Febio 1.2.0 is now available for download. It includes several new features including:
faster, multi-threaded linear solvers (Pardiso, SuperLU)
contact improvements such as improved stability for large compression problems
a new biphasic contact algorithm to simulate contact between two poroelastic materials
new material models such as strain-dependant poroelasticity, Holmes-Mow elasticity, ...
As of this version, we will also be distributing our test and examples problems, which illustrate how to setup particular finite element models in FEBio. The testing and examples folders will be located in the installation folder.
Also, a new release of PostView (version 1.3) is now available. The GUI was completely redesigned to provide easier and faster access to the model’s data and properties. A number of improvements were made to the visualization tools as well.
Tom Fletcher and Sarang Joshi paper awarded "most cited" by Signal Processing
Advanced Climate Change Visualization Presented at UN Climate Change Conference
The VACET Center played a key roll in the production of the following visualization of historical and projected climate change data that was presented to participants at the UN Climate Change Conference in Copenhagen in December of 2009. The animated series of temperature anomaly maps was produced by averaging results from 15 of the most advanced climate models in the world resulting in the best projection of climate change to the year 2100. The visualization was created using software integrated with ViSUS data streaming technology developed largely by Valerio Pascucci and techniques developed at the DOE VACET Center.
ParaView Now Includes the VisTrails Provenance Plugin
Kitware, Sandia National Laboratories and Los Alamos National Lab have released ParaView 3.6.2. The latest release now includes the VisTrails Provenance Explorer plugin in the Windows and Linux packages. VisTrails is an open-source scientific workflow and provenance management system developed at the SCI Institute that provides support for data exploration and visualization.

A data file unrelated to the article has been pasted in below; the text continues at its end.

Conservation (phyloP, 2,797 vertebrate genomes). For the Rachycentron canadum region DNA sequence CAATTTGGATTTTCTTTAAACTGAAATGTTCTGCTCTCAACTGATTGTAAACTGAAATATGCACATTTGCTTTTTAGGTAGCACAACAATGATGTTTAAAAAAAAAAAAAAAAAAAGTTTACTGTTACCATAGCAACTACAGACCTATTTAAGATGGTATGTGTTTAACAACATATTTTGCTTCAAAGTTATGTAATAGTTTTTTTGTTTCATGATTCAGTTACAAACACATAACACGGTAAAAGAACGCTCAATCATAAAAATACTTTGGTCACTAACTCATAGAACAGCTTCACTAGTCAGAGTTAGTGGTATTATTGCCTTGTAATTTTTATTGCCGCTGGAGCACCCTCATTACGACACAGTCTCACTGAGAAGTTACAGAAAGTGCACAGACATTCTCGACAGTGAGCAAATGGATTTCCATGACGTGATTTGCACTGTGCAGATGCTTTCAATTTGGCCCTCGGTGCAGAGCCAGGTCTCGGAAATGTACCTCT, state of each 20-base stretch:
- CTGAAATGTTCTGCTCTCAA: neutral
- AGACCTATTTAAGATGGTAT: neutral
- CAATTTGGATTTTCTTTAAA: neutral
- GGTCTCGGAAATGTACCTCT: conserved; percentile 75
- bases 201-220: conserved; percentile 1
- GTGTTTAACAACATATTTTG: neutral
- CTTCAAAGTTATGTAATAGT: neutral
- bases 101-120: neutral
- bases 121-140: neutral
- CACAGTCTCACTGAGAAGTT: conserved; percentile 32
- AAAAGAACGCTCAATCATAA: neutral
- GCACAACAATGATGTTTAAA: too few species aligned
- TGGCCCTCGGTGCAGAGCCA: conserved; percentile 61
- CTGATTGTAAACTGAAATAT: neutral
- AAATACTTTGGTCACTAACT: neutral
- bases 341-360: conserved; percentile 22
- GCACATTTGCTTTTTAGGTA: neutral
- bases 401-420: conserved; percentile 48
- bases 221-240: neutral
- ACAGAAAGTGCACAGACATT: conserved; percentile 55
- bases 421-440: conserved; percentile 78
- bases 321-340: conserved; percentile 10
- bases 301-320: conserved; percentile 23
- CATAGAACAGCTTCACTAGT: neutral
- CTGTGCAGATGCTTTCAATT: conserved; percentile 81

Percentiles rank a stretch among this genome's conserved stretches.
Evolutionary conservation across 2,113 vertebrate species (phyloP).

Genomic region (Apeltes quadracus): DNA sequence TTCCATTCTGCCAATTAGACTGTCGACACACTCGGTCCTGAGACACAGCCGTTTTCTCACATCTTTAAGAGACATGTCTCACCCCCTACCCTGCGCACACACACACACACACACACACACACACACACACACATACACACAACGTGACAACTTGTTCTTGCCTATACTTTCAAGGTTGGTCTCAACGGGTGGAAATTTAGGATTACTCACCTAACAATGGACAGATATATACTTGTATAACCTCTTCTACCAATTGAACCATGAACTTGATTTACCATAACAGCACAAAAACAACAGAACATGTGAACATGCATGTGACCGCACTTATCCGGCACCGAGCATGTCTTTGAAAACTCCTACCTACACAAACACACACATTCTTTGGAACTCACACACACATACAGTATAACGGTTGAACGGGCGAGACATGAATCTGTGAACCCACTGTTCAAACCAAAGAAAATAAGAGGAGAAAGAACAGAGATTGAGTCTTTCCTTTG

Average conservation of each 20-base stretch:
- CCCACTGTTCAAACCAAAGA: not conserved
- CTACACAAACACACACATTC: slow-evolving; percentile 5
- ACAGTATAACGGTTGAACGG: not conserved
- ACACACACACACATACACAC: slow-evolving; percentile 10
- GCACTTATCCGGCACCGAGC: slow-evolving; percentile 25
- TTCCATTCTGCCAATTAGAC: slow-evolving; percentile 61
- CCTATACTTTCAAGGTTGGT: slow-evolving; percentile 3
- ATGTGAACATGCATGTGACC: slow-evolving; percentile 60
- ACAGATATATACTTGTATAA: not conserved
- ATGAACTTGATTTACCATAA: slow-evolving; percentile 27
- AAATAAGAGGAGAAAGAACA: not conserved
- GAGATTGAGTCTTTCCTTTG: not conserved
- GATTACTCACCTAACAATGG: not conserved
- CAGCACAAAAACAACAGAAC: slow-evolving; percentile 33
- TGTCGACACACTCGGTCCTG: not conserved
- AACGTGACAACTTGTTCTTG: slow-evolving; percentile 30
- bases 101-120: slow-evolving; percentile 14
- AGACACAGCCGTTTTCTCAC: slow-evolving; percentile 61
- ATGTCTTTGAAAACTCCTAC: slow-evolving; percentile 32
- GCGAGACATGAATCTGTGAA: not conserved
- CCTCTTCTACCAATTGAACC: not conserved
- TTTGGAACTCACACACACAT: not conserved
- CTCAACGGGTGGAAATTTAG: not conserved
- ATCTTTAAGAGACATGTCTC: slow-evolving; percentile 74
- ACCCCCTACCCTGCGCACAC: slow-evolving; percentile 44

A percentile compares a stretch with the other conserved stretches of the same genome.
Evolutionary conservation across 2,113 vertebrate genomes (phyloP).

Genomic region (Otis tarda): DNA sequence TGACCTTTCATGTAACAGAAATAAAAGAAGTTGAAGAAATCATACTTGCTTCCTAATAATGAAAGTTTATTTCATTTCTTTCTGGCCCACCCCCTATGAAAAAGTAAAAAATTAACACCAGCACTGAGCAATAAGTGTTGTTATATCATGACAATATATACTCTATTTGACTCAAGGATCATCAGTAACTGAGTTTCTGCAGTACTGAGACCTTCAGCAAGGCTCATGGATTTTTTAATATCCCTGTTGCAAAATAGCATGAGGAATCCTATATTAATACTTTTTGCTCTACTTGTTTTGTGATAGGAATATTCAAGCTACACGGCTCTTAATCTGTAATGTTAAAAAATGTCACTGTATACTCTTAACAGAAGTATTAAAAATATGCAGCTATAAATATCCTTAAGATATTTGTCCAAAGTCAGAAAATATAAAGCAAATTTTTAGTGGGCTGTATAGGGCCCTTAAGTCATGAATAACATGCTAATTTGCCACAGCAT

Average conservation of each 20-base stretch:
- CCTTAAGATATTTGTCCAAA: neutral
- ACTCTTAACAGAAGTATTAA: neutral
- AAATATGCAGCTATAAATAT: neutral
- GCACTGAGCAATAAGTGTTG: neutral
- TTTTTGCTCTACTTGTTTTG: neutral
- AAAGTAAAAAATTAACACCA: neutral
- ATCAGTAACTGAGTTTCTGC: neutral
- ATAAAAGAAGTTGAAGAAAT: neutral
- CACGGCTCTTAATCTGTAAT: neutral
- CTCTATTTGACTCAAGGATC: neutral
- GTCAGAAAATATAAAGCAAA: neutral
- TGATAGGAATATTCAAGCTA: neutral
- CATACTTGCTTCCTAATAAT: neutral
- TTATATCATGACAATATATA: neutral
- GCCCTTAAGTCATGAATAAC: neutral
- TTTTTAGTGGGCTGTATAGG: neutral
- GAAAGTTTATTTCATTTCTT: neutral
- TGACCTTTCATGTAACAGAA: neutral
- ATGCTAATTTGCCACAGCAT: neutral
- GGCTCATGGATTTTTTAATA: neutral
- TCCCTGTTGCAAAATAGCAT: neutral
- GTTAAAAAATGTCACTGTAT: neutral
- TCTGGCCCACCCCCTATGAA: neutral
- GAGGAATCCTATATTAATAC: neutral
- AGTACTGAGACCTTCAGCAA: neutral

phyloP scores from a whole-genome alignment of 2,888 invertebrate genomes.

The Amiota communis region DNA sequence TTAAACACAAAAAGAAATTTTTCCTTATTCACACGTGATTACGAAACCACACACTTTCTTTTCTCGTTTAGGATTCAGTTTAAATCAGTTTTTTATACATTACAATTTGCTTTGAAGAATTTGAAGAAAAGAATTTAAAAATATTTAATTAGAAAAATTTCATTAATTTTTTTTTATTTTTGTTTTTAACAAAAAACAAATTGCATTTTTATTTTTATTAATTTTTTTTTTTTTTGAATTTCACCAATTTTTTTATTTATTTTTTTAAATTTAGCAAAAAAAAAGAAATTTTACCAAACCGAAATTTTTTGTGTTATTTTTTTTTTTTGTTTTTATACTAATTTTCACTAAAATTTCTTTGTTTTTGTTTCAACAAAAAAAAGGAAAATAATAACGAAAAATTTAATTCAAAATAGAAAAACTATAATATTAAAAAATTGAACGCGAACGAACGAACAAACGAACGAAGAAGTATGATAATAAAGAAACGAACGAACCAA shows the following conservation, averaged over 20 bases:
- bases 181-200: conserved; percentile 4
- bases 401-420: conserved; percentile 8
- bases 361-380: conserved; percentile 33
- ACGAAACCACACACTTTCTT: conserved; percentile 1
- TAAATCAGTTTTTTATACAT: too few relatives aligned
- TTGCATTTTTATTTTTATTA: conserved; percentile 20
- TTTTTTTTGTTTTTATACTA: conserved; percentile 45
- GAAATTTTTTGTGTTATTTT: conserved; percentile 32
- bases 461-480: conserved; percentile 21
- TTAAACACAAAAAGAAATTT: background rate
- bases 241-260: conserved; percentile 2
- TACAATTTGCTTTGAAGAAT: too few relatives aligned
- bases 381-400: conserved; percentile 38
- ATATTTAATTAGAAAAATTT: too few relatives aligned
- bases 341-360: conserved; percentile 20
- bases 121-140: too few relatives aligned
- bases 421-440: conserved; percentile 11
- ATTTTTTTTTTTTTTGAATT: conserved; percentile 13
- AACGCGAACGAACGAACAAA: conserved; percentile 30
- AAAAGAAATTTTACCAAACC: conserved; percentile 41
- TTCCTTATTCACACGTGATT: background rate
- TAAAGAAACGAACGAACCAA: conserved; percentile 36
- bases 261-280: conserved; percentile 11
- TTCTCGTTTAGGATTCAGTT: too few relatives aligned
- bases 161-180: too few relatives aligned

SCI Starts New Phase in the Warnock Engineering Building
The Scientific Computing and Imaging Institute has begun a new phase of life in the John E. and Marva M. Warnock Engineering Building, a newly constructed, state of the art research facility.
The building is named for two primary donors who helped make it possible. John E. and Marva M. Warnock are both University of Utah alumni and founding pioneers of the information age. John Warnock is a co-founder of Adobe Systems, Inc., an industry leader in the area of graphics, publishing, web, and electronic document technologies. Marva Warnock is a designer and partner with Marsh Design in Palo Alto and also serves on the National Leadership Council for the Utah Museum of Fine Arts at the University of Utah. The project also benefited by a major contribution from Ed Catmull, another University of Utah alumnus who has been a major pioneer in computer technology. Dr. Catmull developed a series of fundamental technologies that made 3D computer graphics possible. He went on to found Pixar Animation Studios and now serves as President of both Pixar and Walt Disney Animation Studios. The Scientific Computing and Imaging Institute is very thankful for the generous contributions by the Warnock family, Ed Catmull and others who made our new home possible.
Chris Johnson, director of the Scientific Computing and Imaging Institute, will receive the prestigious Cyber Pioneer Award. Alan Hall, chair of the Utah Technology Council, will present the award at the 2009 Utah Cyber Symposium on September 25th. The award is designed to honor individuals who are pioneers in Utah’s high tech industry.